Silver Prices Firmer Ahead of FOMC Statement

Silver prices rebounded Wednesday after a week of choppy trading, as investors adjusted their positions ahead of the Federal Reserve’s policy statement later in the day.

March silver futures climbed 18 cents, or 1.1%, to $17.16 a troy ounce at 7:24 am ET. The futures price fell by a similar amount on Tuesday.


Silver has recovered more than 4% since the end of November, where prices were seen hovering near six-month lows.

Gold for February settlement rose $5.10, or 0.4%, to $1,164.10 a troy ounce. Bullion on Tuesday settled at its lowest level since early February as the market braced for the Federal Reserve to raise interest rates for the first time this year. Federal Fund futures prices imply a 91% likelihood of liftoff on Wednesday, according to the CME Group.

The Federal Open Market Committee (FOMC) concludes its December policy meeting later in the day, with the official rate statement scheduled for release at 2:00 pm. The decision will be accompanied by a revised summary of economic projections covering gross domestic product (GDP), unemployment and inflation. Policymakers’ view on the future direction of interest rates will also be captured in the “dot plot” summary.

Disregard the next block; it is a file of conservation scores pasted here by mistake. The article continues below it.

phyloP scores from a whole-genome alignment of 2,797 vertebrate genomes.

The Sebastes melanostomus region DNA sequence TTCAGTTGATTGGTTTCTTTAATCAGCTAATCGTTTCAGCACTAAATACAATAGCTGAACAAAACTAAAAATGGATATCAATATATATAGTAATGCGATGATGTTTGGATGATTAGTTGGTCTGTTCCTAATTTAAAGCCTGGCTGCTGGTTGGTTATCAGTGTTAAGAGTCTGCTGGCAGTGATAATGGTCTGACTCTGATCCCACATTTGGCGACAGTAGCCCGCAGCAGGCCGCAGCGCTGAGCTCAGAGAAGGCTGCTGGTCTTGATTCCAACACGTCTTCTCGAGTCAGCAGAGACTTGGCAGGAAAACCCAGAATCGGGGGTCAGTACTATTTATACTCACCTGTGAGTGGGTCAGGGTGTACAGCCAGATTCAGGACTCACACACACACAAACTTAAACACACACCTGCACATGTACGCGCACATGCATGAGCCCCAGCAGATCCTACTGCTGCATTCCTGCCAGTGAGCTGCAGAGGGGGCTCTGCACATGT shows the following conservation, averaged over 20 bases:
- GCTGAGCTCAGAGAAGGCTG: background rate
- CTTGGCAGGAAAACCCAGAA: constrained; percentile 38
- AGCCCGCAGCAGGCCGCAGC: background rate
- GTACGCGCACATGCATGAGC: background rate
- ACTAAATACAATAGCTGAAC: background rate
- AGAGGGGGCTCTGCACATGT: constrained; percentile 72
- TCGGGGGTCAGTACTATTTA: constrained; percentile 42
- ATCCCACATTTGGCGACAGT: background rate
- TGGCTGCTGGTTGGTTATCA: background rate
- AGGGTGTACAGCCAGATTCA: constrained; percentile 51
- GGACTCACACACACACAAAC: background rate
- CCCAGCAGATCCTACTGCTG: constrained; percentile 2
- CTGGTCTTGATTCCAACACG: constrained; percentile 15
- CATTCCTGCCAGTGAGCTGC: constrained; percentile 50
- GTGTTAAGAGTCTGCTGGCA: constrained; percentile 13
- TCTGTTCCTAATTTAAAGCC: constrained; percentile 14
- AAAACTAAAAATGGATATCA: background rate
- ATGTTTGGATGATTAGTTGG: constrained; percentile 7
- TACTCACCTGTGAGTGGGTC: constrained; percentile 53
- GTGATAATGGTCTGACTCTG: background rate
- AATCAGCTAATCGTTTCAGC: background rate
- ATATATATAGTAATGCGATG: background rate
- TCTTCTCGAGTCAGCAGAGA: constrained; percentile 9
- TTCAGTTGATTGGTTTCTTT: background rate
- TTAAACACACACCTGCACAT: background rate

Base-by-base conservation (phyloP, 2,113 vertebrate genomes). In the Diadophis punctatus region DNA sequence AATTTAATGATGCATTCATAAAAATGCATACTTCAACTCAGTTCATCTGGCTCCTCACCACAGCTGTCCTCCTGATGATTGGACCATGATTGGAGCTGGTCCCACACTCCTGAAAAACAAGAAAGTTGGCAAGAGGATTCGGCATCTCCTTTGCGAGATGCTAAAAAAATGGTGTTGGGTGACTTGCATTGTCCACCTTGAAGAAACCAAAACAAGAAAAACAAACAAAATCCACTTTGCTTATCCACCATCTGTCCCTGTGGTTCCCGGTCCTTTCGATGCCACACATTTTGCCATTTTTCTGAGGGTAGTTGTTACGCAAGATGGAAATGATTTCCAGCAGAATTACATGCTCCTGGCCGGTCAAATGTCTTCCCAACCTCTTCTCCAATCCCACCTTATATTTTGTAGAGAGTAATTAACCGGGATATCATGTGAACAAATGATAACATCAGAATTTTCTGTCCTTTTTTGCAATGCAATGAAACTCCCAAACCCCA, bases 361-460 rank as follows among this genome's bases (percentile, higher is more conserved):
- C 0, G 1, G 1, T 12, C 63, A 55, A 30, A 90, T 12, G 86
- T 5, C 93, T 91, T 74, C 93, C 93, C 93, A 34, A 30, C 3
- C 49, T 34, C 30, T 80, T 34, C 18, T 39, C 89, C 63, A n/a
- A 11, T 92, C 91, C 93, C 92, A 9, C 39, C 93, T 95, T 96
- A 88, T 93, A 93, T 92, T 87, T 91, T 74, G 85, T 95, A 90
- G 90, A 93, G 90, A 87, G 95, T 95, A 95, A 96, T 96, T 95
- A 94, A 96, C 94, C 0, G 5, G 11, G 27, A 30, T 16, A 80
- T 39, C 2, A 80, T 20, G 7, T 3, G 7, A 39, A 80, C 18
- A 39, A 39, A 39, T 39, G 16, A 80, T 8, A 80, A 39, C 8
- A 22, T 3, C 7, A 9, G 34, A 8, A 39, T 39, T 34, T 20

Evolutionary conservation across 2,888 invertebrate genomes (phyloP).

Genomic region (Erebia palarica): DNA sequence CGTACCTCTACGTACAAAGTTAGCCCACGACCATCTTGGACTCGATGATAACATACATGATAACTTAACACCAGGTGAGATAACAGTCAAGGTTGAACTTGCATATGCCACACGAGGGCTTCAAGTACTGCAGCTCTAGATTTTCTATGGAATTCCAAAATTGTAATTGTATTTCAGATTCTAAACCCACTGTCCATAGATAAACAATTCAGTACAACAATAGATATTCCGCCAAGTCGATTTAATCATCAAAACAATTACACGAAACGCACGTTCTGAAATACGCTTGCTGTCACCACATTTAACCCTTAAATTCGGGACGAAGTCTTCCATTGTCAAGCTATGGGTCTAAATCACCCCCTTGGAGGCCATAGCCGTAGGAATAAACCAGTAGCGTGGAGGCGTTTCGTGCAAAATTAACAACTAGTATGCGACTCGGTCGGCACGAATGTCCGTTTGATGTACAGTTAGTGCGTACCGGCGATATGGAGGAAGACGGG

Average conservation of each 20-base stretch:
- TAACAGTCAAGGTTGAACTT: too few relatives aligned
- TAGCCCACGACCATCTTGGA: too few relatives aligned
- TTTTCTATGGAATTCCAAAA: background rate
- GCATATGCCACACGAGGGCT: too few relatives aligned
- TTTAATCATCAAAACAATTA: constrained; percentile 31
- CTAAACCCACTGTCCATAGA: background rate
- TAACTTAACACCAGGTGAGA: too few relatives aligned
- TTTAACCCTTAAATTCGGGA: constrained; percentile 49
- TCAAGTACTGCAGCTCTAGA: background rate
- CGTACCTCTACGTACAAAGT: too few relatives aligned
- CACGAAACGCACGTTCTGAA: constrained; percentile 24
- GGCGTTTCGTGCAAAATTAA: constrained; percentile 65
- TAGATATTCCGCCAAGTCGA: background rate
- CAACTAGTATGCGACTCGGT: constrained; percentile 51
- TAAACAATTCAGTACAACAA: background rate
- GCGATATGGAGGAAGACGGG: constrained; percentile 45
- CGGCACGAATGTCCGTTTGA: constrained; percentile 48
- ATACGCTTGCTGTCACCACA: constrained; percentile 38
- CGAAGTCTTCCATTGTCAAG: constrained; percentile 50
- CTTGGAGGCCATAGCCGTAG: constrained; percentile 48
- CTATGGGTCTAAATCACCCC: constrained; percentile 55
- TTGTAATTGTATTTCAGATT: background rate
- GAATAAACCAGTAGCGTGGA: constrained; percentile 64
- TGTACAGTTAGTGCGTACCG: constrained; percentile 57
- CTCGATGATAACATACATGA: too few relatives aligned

The US dollar held lower in the early hours, falling 0.2% against a basket of other major currencies.

Equity markets in Europe were trading lower following a return to 11-month highs in the previous session. US stock futures were little changed in pre-market activity after soaring to fresh records on Tuesday.

Sam Bourgi is a financial market analyst for He has more than six years of progressive experience in economic and financial analysis, research consulting and sectoral analysis. As a published author in government, peer-reviewed, online and industry sources, he has developed a fundamental approach to the financial markets with a broad focus on stock indices, commodities and the technology sector. He earned his Bachelor’s Degree from the University of Windsor and Master’s degree from McMaster University.